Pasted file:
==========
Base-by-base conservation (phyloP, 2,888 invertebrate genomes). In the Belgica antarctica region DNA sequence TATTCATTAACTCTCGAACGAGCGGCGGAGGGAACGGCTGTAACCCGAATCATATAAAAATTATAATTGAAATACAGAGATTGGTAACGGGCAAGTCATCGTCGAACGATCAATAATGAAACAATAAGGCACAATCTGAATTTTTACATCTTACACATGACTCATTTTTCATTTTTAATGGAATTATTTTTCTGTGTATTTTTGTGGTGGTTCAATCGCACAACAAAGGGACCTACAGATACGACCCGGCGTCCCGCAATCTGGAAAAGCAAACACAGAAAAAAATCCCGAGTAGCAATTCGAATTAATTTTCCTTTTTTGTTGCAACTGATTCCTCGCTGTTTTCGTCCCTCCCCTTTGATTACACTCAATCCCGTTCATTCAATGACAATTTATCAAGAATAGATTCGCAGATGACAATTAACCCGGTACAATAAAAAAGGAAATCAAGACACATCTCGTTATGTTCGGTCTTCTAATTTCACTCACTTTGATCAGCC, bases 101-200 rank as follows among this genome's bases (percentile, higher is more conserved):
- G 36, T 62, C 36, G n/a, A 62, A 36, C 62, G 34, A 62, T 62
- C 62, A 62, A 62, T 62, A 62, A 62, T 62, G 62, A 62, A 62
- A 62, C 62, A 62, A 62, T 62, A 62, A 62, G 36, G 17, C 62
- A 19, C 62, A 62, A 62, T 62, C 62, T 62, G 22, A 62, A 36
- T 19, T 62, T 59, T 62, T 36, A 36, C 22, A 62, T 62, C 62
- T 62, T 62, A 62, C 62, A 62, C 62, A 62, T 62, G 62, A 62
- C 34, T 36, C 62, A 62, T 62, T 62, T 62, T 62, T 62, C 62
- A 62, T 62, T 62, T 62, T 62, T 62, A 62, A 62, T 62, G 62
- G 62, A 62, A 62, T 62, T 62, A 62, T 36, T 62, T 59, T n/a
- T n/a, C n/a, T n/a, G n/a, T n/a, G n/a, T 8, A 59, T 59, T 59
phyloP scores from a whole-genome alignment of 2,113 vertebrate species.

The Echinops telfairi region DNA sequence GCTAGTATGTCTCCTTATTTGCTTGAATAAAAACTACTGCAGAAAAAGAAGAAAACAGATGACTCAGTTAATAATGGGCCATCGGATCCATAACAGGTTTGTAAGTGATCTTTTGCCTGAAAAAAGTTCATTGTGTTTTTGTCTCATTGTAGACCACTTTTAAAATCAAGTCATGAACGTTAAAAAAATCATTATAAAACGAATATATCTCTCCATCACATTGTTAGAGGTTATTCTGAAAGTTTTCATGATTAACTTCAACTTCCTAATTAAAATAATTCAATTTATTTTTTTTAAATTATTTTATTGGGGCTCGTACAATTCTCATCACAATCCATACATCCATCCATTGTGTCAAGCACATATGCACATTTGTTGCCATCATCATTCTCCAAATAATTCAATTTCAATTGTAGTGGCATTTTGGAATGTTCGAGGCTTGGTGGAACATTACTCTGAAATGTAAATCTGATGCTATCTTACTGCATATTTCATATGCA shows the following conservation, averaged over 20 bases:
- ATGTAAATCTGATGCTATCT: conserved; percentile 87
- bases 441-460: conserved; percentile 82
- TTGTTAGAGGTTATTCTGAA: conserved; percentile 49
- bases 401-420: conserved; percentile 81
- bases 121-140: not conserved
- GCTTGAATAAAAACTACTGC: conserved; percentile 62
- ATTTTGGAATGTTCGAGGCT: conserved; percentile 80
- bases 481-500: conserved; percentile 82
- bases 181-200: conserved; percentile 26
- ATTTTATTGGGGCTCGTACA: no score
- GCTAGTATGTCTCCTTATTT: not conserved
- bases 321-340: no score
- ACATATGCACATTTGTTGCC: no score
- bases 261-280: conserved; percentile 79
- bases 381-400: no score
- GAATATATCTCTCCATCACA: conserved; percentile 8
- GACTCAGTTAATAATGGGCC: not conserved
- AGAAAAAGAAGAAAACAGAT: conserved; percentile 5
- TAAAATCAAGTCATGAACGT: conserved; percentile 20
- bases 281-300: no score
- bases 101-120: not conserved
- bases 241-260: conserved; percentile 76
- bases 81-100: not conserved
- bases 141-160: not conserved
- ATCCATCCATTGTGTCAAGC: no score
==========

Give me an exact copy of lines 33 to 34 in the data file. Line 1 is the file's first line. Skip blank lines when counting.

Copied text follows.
- bases 281-300: no score
- bases 101-120: not conserved